Thursday, June 30, 2005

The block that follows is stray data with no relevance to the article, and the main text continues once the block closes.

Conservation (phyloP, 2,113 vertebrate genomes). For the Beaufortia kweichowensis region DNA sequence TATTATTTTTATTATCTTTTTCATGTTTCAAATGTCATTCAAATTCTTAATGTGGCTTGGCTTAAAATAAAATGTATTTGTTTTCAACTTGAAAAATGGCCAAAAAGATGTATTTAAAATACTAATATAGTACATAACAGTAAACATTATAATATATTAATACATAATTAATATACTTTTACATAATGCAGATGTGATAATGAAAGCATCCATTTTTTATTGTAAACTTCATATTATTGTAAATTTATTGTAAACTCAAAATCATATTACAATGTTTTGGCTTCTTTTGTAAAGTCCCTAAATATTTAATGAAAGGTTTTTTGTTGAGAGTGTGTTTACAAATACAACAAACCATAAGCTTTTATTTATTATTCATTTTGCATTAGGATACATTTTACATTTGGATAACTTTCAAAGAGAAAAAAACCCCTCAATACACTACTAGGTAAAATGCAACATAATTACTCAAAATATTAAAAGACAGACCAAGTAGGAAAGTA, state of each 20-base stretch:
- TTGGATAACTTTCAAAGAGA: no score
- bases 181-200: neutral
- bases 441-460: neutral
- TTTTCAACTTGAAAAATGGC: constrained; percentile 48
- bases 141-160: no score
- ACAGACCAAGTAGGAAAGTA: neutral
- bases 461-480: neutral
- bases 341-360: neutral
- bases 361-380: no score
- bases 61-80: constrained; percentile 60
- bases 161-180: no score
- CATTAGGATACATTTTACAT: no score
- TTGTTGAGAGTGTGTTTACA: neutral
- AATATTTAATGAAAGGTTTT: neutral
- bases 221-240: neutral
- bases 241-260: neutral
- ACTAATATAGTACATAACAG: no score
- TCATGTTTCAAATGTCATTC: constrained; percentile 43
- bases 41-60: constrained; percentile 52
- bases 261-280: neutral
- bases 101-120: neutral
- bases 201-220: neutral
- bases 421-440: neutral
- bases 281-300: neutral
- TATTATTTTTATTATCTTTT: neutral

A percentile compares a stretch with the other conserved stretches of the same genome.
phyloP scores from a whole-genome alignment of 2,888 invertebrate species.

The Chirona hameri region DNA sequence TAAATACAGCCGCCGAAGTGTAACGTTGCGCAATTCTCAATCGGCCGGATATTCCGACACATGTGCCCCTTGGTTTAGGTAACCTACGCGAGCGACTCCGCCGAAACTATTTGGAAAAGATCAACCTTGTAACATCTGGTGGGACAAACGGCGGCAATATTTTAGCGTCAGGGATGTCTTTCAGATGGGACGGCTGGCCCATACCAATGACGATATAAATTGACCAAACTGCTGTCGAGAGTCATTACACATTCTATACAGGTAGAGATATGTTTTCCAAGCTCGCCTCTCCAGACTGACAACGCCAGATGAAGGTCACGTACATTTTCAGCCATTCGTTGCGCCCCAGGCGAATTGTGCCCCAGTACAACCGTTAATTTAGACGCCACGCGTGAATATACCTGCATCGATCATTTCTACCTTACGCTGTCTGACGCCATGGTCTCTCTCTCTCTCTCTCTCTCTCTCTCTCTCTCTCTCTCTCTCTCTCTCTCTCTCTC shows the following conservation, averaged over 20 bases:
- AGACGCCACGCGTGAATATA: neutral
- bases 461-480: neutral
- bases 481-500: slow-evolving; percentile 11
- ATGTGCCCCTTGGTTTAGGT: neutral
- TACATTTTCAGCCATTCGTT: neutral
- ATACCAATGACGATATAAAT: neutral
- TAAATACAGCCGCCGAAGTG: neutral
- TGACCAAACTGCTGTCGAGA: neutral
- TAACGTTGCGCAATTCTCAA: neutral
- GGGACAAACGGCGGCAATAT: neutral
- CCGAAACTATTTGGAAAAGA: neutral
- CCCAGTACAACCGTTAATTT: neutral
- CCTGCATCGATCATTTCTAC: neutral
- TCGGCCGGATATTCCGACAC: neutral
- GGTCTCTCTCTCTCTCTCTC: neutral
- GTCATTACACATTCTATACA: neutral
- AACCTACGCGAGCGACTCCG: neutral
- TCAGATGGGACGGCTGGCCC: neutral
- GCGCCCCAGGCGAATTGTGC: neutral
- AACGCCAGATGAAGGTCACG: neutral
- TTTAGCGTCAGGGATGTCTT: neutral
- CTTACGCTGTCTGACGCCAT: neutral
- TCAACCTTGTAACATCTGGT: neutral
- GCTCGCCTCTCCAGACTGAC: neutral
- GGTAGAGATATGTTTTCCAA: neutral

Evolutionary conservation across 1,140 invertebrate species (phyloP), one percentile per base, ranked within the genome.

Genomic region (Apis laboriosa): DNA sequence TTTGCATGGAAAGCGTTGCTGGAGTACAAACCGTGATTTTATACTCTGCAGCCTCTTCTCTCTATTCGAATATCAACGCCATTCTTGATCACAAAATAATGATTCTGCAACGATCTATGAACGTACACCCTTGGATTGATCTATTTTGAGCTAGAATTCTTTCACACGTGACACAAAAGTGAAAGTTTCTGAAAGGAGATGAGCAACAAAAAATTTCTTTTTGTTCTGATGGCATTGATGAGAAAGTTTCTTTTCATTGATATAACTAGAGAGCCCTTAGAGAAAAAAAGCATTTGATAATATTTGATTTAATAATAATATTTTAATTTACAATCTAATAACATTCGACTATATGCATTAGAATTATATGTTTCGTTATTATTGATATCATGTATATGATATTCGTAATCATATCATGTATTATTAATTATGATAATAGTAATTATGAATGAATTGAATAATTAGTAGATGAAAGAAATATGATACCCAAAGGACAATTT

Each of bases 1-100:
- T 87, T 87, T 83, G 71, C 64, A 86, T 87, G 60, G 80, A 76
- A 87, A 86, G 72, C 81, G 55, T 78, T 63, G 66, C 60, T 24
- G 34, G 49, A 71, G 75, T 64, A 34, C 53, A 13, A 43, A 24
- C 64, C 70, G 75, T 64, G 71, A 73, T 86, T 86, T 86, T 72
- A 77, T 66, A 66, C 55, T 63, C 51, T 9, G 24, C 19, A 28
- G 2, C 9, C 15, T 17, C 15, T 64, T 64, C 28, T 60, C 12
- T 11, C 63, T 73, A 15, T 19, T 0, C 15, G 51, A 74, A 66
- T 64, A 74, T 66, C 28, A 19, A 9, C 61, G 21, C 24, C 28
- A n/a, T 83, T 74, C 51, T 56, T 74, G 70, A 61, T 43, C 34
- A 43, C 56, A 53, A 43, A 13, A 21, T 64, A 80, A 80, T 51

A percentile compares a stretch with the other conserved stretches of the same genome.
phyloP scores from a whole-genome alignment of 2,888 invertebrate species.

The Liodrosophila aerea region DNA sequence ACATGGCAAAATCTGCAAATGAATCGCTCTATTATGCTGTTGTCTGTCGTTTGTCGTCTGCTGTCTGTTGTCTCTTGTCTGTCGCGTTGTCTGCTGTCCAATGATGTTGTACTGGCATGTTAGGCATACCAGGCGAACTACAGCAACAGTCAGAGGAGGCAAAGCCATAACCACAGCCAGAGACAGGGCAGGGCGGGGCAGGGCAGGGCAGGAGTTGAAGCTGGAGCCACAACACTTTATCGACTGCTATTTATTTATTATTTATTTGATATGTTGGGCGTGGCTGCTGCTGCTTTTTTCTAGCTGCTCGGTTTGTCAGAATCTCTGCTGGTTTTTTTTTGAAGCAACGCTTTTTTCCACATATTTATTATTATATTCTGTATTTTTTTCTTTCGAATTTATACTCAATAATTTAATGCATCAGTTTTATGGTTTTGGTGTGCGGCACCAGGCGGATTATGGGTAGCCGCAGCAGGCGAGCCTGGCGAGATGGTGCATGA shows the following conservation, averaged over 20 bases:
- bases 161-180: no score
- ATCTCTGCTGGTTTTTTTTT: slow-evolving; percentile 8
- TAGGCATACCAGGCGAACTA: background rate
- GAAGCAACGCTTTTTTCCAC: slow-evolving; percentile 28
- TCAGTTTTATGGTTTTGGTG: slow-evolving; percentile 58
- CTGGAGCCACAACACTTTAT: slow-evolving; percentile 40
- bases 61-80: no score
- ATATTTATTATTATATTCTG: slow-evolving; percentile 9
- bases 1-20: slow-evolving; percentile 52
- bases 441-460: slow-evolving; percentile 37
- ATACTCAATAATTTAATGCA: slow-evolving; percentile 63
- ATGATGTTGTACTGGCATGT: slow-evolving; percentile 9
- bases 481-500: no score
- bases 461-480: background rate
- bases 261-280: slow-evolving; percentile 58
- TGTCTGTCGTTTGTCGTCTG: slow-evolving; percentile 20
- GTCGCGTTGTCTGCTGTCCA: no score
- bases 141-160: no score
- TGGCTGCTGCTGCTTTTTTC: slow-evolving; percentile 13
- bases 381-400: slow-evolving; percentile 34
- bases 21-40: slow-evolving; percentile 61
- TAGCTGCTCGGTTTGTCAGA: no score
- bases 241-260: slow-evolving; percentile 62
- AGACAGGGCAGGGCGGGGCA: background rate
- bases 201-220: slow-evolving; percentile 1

Last Thursday I went to the Brickyard with Smash to see The Atomic Bitchwax, headlining a four-band heavy rock bill. We missed The Belushis, but made it in time to see Hezzakaya. They’ve got a good live act together, with lots of high-volume stoner sludge and cool collages of images projected onto them and the back of the stage. Their singer faced 90 degrees away from the crowd and hollered into the wings. I find it frustrating when a band has two guitarists that constantly play the exact same thing, which was the case here. Maybe they’ll work out some dual-axe arrangements in the future and let the music breathe a little more. Right now they seem intent on pummeling as a unit, and they pummel well. Mendozza, a trio in the Electric Wizard/Sleep vein, went on next. You’ve really got to be able sell it to make that basic kinda riff rock work, and they did a good job of convincing me that they meant every damn power chord. It helped that they had some good songs that allowed each player to back off or drop out and lend a smidgeon of dynamics to the din. The Atomic Bitchwax were stupendous, in an elite class they surely share with Clutch and maybe a couple other bands that operate within, often above, the stoner rock realm. They began by playing the main theme to “Shine On You Crazy Diamond” (for maximum Mule appeal) before racing into “Stork Theme” from their first album. Drummer Keith Ackerman must have been warming up backstage because he laced into this “Moby Dick” doppelganger in well-limbered form. I was surprised by how many songs from their debut were in the set—“Birth to the Earth,” “Hey Alright,” “Kiss the Sun,” “Shit Kicker” and so on. The new album got its share of stage time as well, including their effortless and reverent cover of “Maybe I’m a Leo.” As someone who’s tried and failed to cover Deep Purple with various bands over the years (mass graves of mangled Smoke on the Waters and Space Truckings haunt my past), I can appreciate the talent it takes to pull that off. The Atomic Bitchwax can swing. They can also venture way out there, where it sounds like all three of them are soloing at once, before they reel the song back in for the big finish. New guitarist Finn Ryan is the perfect replacement for Ed Mundell (who left to focus on Monster Magnet), with a mellow, self-assured presence and an ability to rip shit up with a Telecaster and wah pedal. Just like their new album (38 minutes of relentless excellence) the set was action-packed, well paced, and more than enough evidence that The Atomic Bitchwax are the class of their field in 2005.

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